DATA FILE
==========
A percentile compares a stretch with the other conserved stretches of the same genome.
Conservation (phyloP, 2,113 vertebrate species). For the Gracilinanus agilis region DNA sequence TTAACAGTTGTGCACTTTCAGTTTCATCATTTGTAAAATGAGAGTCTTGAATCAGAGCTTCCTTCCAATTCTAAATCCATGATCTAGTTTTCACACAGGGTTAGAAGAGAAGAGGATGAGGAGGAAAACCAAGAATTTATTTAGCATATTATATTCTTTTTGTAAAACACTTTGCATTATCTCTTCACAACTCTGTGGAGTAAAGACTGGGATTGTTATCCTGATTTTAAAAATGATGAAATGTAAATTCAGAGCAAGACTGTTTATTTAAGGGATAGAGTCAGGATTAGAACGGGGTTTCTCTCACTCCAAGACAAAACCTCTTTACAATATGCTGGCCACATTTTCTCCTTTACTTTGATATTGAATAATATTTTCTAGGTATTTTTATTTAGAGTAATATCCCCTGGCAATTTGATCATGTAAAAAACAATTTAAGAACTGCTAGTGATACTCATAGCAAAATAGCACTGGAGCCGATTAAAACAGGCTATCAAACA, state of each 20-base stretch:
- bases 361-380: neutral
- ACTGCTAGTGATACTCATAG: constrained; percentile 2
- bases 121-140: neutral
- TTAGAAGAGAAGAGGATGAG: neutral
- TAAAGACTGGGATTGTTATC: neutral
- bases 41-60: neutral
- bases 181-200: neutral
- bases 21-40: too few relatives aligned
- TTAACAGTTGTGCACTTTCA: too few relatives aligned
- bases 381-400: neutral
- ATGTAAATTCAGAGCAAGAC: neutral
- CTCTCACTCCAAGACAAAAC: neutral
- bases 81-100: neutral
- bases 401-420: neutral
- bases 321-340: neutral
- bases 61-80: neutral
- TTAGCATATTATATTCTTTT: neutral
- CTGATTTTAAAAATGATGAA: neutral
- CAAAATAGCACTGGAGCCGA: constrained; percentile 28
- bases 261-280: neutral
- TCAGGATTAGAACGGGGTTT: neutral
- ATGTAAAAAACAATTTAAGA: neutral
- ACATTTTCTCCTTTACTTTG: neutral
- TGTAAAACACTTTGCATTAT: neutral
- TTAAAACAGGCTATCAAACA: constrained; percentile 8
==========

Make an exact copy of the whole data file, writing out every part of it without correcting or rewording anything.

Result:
A percentile compares a stretch with the other conserved stretches of the same genome.
Conservation (phyloP, 2,113 vertebrate species). For the Gracilinanus agilis region DNA sequence TTAACAGTTGTGCACTTTCAGTTTCATCATTTGTAAAATGAGAGTCTTGAATCAGAGCTTCCTTCCAATTCTAAATCCATGATCTAGTTTTCACACAGGGTTAGAAGAGAAGAGGATGAGGAGGAAAACCAAGAATTTATTTAGCATATTATATTCTTTTTGTAAAACACTTTGCATTATCTCTTCACAACTCTGTGGAGTAAAGACTGGGATTGTTATCCTGATTTTAAAAATGATGAAATGTAAATTCAGAGCAAGACTGTTTATTTAAGGGATAGAGTCAGGATTAGAACGGGGTTTCTCTCACTCCAAGACAAAACCTCTTTACAATATGCTGGCCACATTTTCTCCTTTACTTTGATATTGAATAATATTTTCTAGGTATTTTTATTTAGAGTAATATCCCCTGGCAATTTGATCATGTAAAAAACAATTTAAGAACTGCTAGTGATACTCATAGCAAAATAGCACTGGAGCCGATTAAAACAGGCTATCAAACA, state of each 20-base stretch:
- bases 361-380: neutral
- ACTGCTAGTGATACTCATAG: constrained; percentile 2
- bases 121-140: neutral
- TTAGAAGAGAAGAGGATGAG: neutral
- TAAAGACTGGGATTGTTATC: neutral
- bases 41-60: neutral
- bases 181-200: neutral
- bases 21-40: too few relatives aligned
- TTAACAGTTGTGCACTTTCA: too few relatives aligned
- bases 381-400: neutral
- ATGTAAATTCAGAGCAAGAC: neutral
- CTCTCACTCCAAGACAAAAC: neutral
- bases 81-100: neutral
- bases 401-420: neutral
- bases 321-340: neutral
- bases 61-80: neutral
- TTAGCATATTATATTCTTTT: neutral
- CTGATTTTAAAAATGATGAA: neutral
- CAAAATAGCACTGGAGCCGA: constrained; percentile 28
- bases 261-280: neutral
- TCAGGATTAGAACGGGGTTT: neutral
- ATGTAAAAAACAATTTAAGA: neutral
- ACATTTTCTCCTTTACTTTG: neutral
- TGTAAAACACTTTGCATTAT: neutral
- TTAAAACAGGCTATCAAACA: constrained; percentile 8